One door to a brighter future

By Stuart Carlton | 06 November 2019

North Yorkshire’s No Wrong Door model (NWD) brings together a variety of accommodation options, a range of services and outreach support under one umbrella, meaning young people’s needs are addressed by a single team.

Centred on two hubs, it replaces traditional council-run children’s homes with a range of integrated provision including residential care home beds, emergency residential beds, community foster family placements, supported accommodation, supported lodgings and outreach support.

Each hub has a dedicated, embedded team with a life coach (clinical psychologist), communication support worker (speech language therapist) and police role. Each young person has one key worker who sticks with them through thick and thin to access the right services at the right time and in the right place to meet their need.

NWD is much more than the interventions and practice in the hub – it’s about having the shared vision and values that underpin all practice. It fundamentally challenges traditional systems and practice and has radically improved the life chances of some of our most vulnerable and troubled young people, reducing the number ending up homeless or in the criminal justice system.

NWD has a set of provocations, the commitments that underpin and inform it. For example:

  • Would this be good enough for my child?
  • Are we managing risk for the organisation or risk to the young person?
  • A shared approach to parenting from across partner agencies.
  • What kind of adult do we want them to be at 20, 35, 50?
  • Young people cared for in family-based setting.

NWD avoids the high costs of placement breakdown, use of out-of-authority care and young people’s descent into the criminal justice system. We now make no out-of-county placements, which delivers substantial savings. NWD is central to reducing numbers of looked-after children for the right reasons. Associated savings to the county council were more than £2m a year in direct savings with a much larger cost avoidance with no young people in out-of-county residential or independent fostering agencies.

There are wider financial benefits to the local authority, police and NHS as evidenced through reduced numbers of young people:

  • l Remanded to custody;
  • Involved in criminal behaviour;
  • In out-of-authority placements;
  • Missing;
  • Experiencing placement breakdown; and
  • Involved in crisis presentations to Child and Adolescent Mental Health Services and A&E.

Working closely with the Department for Education (DfE) we have identified a range of total funding for local authorities to implement NWD. We will work with each council to identify their bespoke costing. Although we have funding committed by the DfE for the central delivery team to support each local authority across the five-year programme, the large majority of funding will go directly to each adopting council.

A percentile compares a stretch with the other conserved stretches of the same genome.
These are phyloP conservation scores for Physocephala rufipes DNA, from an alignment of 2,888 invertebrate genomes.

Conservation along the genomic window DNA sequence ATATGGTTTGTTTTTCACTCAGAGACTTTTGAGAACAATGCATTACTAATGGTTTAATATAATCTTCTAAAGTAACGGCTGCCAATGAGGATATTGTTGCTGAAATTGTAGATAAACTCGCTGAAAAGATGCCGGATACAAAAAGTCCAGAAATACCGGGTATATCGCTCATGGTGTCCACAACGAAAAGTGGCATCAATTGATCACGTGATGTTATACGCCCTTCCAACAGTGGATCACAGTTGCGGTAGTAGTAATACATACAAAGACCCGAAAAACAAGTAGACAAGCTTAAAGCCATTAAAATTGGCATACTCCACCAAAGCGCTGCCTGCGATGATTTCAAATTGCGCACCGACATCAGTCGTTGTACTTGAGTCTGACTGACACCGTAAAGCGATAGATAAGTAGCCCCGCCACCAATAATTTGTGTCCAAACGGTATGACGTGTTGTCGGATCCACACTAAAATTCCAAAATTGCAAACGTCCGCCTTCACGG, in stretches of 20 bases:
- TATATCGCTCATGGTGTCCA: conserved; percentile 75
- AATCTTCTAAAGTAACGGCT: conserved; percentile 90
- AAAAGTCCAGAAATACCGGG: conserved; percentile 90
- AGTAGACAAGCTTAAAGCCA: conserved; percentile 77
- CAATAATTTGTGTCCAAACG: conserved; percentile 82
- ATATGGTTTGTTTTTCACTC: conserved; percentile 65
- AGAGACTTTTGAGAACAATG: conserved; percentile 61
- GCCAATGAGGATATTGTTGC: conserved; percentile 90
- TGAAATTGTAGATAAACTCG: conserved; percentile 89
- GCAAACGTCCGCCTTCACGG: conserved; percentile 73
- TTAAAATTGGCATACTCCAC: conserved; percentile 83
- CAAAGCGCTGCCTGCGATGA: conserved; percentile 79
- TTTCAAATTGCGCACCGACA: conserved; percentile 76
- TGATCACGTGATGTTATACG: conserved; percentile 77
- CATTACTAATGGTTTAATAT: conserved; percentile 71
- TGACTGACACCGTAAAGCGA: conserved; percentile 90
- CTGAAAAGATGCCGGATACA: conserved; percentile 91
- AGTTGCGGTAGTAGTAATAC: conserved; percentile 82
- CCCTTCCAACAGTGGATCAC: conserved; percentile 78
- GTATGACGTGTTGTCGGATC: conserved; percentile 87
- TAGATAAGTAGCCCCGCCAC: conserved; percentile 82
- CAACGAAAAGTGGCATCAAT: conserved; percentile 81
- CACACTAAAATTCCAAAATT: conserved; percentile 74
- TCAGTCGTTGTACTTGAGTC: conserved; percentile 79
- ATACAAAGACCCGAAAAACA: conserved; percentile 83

We are immensely proud to be doing this work and are already supporting Middlesbrough as a trailblazing council, and look forward to working with Rochdale, Redcar and Cleveland, Norfolk, Warrington and Leicester City.

We have recruited a central delivery team to provide specialist knowledge and skills to support each local authority, led by one of the teams that pioneered the NWD model. Adopting councils will also have access to the skills and expertise within our NWD hubs for evidence, support, peer challenge, learning and coaching opportunities.

Each adopter local authority will become a member of a NWD National Forum of Practice, which will connect them with each other and build ongoing relationships to help to sustain high-quality delivery of the NWD model. Delivery of NWD to other LAs will be evaluated to see whether the model can deliver similar outcomes in different geographical areas.

Developing NWD in a new place is not a simple process of ‘lift and shift’; what works well in one context will not necessarily work in another. Getting the right balance of fidelity and flex (keeping what distinguishes this model from others, while adapting to local need) can be one of the hardest parts of innovation.

Fidelity to the NWD model is built on faithfulness to the vision, values, culture and relationships, brought to life through consistent practice, service models and system changes.

NWD at its core is a systematic approach involving therapeutic care, a no-heads-on-beds policy and strengthening relationships and networks for young people. It’s about working with families and reconnecting young people to their families. By keeping them safe and close to their communities, No Wrong Door is able to take its young people forward positively into adult life.

Stuart Carlton is corporate director of children and young people’s service at North Yorkshire CC

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